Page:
Pravda.ru is reporting that the town of Sibrat, Libya full of priceless Roman antiquities, was bombed by NATO. Included in that raid numerous people were killed. Artifacts which were considered extremely rare, were completely destroyed.
Thousands of individual artifacts including rare pottery vessels, swords and spears which dated back to the time of Jesus Christ 32AD are lost.
An exact count is not possible since records and decades of research were also destroyed.
Coins, relics and religious items were also destroyed in the NATO raid. So far NATO has refused to assume responsibility for the brazen raid which killed an indeterminate number of civilians in the area.
"These items were extremely rare and can, of course never be replaced", said Ibrahim (last name with held to protect his identity). "These treasures are lost forever". Bomb fragments indicate that NATO was responsible for this particular attack. Civilians claim the attack came out of nowhere and the building housing the relics was completely destroyed.
US Officials at the Pentagon press office, refused to comment saying "we have heard of no such attack and cannot comment on ongoing military operations in Libya." Officials said to "direct your inquires to NATO HQ..."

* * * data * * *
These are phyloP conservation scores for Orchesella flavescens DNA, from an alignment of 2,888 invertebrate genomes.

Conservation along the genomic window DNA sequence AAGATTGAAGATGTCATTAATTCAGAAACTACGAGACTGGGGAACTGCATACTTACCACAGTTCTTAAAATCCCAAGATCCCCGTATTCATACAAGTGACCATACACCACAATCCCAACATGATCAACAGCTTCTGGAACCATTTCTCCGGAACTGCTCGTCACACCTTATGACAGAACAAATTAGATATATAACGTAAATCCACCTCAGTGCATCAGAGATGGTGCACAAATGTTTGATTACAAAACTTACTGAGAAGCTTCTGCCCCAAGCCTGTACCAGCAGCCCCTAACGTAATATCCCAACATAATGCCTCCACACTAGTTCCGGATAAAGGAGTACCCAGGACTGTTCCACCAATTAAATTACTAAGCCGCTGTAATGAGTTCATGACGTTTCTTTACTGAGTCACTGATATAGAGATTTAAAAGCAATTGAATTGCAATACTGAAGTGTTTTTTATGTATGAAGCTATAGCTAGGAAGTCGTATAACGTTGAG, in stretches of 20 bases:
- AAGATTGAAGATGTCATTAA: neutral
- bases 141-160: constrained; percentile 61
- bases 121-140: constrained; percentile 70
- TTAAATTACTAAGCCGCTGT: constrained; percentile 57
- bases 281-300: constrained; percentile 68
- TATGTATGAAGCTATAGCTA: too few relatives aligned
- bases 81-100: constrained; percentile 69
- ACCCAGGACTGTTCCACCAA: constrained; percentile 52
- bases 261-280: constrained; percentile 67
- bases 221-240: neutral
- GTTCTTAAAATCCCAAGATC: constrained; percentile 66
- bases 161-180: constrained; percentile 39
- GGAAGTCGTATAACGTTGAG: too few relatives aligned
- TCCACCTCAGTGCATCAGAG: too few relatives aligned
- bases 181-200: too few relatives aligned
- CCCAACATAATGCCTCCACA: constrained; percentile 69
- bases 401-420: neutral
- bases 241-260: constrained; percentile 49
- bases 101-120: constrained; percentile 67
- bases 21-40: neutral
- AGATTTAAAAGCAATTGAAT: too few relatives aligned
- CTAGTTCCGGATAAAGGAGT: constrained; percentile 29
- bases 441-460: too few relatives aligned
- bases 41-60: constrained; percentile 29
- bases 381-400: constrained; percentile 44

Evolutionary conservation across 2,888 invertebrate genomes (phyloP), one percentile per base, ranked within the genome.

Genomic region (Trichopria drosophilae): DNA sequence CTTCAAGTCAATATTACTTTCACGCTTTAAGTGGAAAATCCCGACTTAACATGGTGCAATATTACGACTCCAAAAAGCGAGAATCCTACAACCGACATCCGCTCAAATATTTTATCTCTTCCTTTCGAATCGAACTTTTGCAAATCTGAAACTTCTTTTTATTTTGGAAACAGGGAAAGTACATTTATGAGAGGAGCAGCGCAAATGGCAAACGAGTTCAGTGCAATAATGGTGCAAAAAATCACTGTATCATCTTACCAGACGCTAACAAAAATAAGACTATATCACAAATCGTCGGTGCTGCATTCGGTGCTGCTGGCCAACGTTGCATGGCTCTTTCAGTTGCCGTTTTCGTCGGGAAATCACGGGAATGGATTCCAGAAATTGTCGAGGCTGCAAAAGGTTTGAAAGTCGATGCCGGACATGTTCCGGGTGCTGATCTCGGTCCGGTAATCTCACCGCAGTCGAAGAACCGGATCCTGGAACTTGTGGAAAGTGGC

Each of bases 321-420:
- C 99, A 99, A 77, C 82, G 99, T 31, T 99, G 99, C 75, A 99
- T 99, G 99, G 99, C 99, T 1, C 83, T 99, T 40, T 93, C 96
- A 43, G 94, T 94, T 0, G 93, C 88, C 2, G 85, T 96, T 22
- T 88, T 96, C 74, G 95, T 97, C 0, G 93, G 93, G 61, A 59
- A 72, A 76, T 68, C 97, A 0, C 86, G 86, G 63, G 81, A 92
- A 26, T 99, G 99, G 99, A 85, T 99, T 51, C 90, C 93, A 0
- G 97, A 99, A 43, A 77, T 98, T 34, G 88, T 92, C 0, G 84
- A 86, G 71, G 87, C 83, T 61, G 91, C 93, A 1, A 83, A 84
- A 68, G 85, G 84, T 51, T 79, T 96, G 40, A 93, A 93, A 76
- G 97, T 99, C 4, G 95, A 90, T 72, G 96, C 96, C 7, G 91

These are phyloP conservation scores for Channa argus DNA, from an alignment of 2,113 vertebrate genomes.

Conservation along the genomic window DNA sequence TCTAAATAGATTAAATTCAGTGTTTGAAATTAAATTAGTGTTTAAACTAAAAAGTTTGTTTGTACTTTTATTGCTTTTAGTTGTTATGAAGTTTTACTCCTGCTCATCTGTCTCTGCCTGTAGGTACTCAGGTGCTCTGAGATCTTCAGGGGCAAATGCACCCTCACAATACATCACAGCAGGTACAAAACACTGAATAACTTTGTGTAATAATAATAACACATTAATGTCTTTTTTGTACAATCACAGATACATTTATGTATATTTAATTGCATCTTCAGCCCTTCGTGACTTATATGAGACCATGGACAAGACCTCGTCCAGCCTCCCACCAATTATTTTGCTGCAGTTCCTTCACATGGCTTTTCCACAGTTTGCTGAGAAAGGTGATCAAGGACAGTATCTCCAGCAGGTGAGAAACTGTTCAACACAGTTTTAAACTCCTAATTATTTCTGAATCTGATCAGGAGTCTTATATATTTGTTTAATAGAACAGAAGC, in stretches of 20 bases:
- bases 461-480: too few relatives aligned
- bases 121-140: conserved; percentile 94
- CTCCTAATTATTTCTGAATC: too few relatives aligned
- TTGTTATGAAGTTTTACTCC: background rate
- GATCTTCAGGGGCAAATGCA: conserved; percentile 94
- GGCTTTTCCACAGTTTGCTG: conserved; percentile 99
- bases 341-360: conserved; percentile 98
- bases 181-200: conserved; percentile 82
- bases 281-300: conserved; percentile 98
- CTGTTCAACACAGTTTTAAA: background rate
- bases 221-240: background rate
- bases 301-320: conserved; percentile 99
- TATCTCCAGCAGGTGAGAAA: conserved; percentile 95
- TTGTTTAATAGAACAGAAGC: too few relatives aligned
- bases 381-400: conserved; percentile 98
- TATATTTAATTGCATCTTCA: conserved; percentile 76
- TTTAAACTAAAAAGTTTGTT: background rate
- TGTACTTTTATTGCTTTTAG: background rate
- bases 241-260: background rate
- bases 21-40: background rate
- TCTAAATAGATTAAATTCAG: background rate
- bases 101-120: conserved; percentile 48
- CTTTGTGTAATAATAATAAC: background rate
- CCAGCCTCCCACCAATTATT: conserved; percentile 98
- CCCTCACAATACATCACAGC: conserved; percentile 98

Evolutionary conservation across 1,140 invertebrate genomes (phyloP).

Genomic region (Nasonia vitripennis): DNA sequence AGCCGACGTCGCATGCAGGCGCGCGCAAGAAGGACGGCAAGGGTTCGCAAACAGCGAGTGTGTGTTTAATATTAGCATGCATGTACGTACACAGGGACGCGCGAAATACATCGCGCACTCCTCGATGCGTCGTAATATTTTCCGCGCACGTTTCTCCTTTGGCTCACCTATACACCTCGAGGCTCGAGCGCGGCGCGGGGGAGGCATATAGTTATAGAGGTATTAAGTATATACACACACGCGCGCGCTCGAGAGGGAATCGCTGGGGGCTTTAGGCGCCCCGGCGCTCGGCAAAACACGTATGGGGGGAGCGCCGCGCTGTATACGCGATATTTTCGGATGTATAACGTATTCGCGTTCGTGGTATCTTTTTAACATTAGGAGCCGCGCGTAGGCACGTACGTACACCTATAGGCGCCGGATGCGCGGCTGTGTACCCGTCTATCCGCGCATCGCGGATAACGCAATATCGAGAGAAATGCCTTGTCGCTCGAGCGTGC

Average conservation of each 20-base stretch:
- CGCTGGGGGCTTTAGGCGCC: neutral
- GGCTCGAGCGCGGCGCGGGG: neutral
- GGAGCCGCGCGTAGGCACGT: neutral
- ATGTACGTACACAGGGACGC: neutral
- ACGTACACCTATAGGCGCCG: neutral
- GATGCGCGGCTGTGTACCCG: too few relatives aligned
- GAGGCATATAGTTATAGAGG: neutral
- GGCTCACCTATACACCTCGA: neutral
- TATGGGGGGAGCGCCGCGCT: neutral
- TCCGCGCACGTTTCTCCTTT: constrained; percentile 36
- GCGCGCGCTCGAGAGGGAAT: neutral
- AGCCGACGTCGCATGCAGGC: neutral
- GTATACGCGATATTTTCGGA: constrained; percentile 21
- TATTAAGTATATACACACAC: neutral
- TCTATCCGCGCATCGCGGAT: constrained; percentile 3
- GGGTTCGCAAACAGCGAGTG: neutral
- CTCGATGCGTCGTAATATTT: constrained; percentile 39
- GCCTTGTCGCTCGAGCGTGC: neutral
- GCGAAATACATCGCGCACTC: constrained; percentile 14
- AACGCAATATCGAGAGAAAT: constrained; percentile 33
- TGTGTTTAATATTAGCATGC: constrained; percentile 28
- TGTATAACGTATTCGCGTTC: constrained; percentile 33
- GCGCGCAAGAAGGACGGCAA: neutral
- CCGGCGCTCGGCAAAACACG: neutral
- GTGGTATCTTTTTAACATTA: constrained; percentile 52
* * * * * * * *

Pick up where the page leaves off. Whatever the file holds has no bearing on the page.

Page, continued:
Numerous emails to NATO officials garnered no response back regarding this matter.
People are understandably upset over this situation, with some calling it a war crime against humanity. Other call it wanton destruction of valuable cultural items of extreme archeological significance.
According to information on Wikipedia,
Sibrat, Sabratha, Sabratah or Siburata ( صبراتة), in the Az Zawiyah District in the northwestern corner of modern Libya was the westernmost of the "three cities" of Tripolis From 2001 to 2007 it was the capital of the former Sabratha Wa Surman District It lies on the Mediterranean coast about 65 km (40 miles) west of Tripoli (ancient Oea). The extant archaeological site was inscribed as a UNESCO World Heritage Site in 1982 (read more: http://en.wikipedia.org/wiki/Sabratha).